Wasps use facial recognition to identify intruders, a new study reveals. These insects usually use smell to recognize intruders and protect their nest.
Liostenogaster flavolineata, a tiny social wasp from Malaysia, was found to identify intruders by the their looks, in addition to their scents. The tiny animals build their home in clusters, with as many as 120 of the shelters in a small area.
Queen Mary University of London (QMUL) researchers, together with investigators from the University of Florence, studied 50 colonies in nature, placing dead and captured wasps close to the natural insect's homes. These lures were implanted with different scents, including those of the local colony, as well as unfriendly insects. They found that wasps in these wild colonies reacted to sight and shape to a greater degree than smell.
Wasps appear to memorize the faces of every member in their nest, and will guard against any insect with an unfamiliar face.
"These wasps can use both face recognition and scent to determine whether another wasp is friend or foe. Unfortunately neither sight nor smell is infallible so they appear to not take any chances and attack anyone whose face they don't recognise," David Baracchi of Queen Mary University of London, said.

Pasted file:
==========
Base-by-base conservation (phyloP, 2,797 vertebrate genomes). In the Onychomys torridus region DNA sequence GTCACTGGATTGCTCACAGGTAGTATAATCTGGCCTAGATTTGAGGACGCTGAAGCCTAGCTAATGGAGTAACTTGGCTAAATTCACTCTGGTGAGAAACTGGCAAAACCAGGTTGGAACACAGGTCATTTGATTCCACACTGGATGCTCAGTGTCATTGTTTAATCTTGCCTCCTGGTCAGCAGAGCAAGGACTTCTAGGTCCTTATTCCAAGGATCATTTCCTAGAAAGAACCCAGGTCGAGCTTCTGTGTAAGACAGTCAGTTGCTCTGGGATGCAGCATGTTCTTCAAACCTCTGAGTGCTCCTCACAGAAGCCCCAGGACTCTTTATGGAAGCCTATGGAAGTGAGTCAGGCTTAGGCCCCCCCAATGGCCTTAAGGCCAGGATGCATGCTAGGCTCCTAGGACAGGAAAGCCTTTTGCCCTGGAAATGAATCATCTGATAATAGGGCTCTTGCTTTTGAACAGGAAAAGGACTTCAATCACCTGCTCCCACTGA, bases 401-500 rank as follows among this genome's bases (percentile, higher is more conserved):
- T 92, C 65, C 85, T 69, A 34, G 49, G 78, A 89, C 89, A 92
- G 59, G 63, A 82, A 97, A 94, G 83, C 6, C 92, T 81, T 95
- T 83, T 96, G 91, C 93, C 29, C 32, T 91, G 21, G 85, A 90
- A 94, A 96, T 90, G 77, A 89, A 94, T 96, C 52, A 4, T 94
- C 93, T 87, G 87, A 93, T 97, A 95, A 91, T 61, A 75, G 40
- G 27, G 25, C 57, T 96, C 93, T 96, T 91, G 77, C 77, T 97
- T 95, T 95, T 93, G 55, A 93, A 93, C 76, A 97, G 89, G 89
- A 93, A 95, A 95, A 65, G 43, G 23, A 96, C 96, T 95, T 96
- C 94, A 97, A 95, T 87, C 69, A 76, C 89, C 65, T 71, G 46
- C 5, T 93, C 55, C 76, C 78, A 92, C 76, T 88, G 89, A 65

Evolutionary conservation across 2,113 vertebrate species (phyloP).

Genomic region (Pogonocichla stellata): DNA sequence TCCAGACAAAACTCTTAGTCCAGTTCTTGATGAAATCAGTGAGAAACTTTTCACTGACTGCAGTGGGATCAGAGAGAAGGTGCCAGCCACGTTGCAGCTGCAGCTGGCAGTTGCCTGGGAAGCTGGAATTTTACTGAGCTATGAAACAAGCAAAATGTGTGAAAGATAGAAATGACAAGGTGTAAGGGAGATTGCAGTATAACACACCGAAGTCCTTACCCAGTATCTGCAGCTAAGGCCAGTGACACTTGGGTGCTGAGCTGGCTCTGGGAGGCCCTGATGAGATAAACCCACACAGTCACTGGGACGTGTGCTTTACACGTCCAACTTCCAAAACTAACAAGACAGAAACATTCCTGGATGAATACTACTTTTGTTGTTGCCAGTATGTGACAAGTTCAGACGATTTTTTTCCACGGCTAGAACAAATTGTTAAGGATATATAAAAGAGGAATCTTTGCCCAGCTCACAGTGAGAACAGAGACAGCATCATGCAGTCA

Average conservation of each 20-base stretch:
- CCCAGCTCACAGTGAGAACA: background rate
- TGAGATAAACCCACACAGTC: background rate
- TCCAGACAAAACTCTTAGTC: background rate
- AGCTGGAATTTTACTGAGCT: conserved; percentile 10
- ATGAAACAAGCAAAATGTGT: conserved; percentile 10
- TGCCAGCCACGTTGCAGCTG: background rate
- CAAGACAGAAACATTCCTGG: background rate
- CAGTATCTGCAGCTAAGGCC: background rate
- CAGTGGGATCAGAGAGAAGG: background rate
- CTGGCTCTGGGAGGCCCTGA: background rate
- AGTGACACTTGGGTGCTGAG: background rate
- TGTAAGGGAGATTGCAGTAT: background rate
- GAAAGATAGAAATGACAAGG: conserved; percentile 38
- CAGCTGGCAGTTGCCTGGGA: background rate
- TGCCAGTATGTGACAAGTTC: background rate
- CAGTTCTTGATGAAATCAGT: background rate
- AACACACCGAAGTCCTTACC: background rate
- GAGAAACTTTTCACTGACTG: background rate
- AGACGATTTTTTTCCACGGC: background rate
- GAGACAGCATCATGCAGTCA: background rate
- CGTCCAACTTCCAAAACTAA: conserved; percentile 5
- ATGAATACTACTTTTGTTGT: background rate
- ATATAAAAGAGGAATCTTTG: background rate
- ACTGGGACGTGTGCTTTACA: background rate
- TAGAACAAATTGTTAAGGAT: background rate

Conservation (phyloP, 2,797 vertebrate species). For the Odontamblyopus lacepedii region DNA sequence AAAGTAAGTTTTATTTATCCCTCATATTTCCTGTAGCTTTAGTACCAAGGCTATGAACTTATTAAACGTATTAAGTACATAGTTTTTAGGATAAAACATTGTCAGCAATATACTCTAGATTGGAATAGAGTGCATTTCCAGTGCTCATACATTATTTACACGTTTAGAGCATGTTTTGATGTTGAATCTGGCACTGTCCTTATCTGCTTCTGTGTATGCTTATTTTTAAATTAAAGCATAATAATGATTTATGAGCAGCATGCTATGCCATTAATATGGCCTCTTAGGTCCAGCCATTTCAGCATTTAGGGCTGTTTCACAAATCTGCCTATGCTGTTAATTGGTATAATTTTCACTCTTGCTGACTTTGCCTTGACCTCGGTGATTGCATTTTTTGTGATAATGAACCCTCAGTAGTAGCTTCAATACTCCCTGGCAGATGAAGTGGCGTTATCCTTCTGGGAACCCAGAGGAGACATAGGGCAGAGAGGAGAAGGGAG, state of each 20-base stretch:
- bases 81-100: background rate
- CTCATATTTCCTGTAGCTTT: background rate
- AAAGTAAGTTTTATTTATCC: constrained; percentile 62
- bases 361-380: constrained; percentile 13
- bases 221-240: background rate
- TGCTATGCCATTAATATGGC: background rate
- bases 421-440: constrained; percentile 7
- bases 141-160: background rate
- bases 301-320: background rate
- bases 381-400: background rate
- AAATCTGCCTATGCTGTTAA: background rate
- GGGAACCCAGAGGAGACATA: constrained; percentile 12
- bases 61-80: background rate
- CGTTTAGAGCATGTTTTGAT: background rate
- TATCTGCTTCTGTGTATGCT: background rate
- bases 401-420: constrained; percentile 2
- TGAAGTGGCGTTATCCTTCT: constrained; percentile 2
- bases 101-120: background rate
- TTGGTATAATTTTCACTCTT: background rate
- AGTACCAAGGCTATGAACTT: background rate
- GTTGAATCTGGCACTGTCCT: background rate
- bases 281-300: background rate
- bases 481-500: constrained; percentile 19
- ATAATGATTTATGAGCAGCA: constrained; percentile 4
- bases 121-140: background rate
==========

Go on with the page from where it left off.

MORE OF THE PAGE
Investigators had to travel to South East Asia in order to study these insects. Their nest building, in close quarters, results in many visitors to each nest. These invaders can steal food or other resources, and can lay eggs in nests belonging to other wasps.
Visual and olfactory cues seemed to have different effects on the wasps. When odor was changed, the wasps were more likely to accept outsiders into their nest. When visual features were changed, the animals struck against their own nest mates more often than usual. However, most of these attacks were non-fatal, and did not result in significant injury to either combatant.
Researchers believe that quicker reaction times against wasps with unfamiliar faces could allow the insects to err on the side of caution while protecting their homes. The creatures are able to detect faces at a distance, but the animals need to be in contact with each other to detect scent.
"These findings about individual face recognition in wasps add to a number of recent discoveries about the remarkable behavioural and cognitive sophistication in the tiny-brained social insects," Lars Chittka from QMUL said.
Study of the role of facial recognition versus scent in wasps was profiled in the journal Proceedings of the Royal Society B.